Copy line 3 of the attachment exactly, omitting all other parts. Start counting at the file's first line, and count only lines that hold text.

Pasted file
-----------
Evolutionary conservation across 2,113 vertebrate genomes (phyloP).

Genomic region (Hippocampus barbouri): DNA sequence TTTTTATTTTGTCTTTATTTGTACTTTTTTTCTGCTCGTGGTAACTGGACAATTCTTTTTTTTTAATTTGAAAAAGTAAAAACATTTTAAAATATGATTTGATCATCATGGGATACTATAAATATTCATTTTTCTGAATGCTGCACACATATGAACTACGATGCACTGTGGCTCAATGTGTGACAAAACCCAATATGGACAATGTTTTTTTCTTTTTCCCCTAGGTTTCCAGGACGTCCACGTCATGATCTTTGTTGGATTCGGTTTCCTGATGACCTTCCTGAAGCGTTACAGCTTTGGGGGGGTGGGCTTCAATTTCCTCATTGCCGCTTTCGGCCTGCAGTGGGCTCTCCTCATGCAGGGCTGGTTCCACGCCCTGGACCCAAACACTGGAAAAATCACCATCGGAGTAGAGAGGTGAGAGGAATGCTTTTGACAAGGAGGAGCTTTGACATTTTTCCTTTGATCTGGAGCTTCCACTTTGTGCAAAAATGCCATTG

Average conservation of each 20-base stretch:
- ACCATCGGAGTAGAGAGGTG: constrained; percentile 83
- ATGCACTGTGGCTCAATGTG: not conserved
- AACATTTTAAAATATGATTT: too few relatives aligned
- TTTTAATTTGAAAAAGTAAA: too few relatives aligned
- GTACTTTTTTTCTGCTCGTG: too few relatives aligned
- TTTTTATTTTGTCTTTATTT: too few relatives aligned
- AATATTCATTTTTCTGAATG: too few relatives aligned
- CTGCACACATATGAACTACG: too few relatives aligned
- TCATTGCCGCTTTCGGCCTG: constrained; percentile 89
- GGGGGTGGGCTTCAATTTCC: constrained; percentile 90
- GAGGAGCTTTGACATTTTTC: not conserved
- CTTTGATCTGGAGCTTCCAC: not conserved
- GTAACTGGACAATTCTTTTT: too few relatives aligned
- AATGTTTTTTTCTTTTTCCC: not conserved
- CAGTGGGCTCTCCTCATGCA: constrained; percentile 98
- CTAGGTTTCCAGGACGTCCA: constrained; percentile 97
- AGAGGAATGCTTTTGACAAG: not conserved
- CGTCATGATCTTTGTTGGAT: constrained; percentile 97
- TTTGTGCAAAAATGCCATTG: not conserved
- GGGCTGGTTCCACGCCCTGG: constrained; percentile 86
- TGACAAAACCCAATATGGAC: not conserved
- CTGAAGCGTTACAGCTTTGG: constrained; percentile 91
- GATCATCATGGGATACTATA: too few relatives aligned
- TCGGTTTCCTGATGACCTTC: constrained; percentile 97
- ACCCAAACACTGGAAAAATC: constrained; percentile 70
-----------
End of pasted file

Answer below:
Average conservation of each 20-base stretch: